After making supersonic gains in 2017, the European majors (EURUSD and GBPUSD) has lost substantial value in 2018. GBPUSD, after touching 1.4376 in mid Apr’18 (highest since BREXIT), plunged to 1.31 yesterday – a whopping decline of 8.8% in just over 2 months. With UK’s growth forecasts being downgraded regularly and confusion persisting regarding the so-called dividend on BREXIT, Cable suffered relentless selling pressure. The US Fed on the other hand kept its promise of increasing rates and dollar assets continued to be attractive – dollar index surged and Euro and GBP plummeted.
Bank of England’s monetary policy committee (MPC) provided the much needed relief to the British Pound. The decision (read: no change) on interest rates was already telegraphed well in advance. But for the always forward-looking financial markets, there was enough ammunition for a “change”. Out of the total 9 members of the MPC, 3 voted for an interest rate increase – signalling a gradual change in stance within the elite decision making body. The Central Bank further announced that it now plans to start reducing the size of its balance sheet when interest rates reach 1.5%, down from the previous guidance of 2.0%. GBPUSD surged more than a percent within hours after the announcements.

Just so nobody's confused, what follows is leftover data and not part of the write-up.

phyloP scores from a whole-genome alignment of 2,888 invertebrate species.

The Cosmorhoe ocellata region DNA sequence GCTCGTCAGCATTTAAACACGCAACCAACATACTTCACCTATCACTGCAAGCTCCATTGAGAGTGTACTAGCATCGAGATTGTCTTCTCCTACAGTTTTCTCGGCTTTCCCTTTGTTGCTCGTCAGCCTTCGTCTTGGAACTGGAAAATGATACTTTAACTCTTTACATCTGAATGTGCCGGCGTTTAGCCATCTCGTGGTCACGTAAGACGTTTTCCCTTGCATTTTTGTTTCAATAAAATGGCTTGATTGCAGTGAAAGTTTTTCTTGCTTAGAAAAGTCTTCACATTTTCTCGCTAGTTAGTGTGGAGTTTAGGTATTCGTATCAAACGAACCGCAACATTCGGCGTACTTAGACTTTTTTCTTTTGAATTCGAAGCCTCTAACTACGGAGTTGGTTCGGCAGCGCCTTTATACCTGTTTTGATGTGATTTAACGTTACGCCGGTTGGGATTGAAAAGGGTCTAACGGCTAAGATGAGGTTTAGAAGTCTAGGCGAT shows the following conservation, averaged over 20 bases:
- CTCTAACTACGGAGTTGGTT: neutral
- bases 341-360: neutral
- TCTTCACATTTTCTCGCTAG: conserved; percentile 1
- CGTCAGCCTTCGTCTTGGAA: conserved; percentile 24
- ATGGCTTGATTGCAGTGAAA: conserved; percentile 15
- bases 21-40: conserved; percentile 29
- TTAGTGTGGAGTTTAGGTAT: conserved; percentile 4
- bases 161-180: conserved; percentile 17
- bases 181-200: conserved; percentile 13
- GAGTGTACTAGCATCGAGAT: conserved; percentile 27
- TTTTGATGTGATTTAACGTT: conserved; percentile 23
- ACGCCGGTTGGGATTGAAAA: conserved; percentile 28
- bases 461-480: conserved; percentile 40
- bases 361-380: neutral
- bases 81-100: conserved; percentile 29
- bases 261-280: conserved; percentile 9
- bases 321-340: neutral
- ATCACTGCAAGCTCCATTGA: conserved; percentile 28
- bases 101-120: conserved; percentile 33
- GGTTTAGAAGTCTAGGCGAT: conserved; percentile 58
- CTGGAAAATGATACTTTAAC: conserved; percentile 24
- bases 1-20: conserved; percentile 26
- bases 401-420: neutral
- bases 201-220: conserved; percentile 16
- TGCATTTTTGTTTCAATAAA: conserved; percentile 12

Technically, GBPUSD looks increasingly oversold. The momentum indicators are in the oversold territory. There are positive divergences in MACD, RSI and Slow Stochastics. On the daily charts, it has formed a Morning Star* candlestick pattern. After a prolonged downfall, such a pattern indicates a downtrend reversal.
My sense is that pessimism around GBPUSD is overdone and it should recover. There should be a move towards 1.36-1.37 (to say the least). If GBPUSD declines below the recent low of 1.31 and forms a new low, the above assessment will be annulled.
*Morning star is a three candlesticks chart formation. The first candlestick is a long, bearish candle indicating a large drop in price. The second candlestick is a small candle (bullish or bearish), indicating confusion and indecision. The third candlestick is a large bullish candle in which the closing price is above the mid-point of the first candlestick, indicating a large increase in price.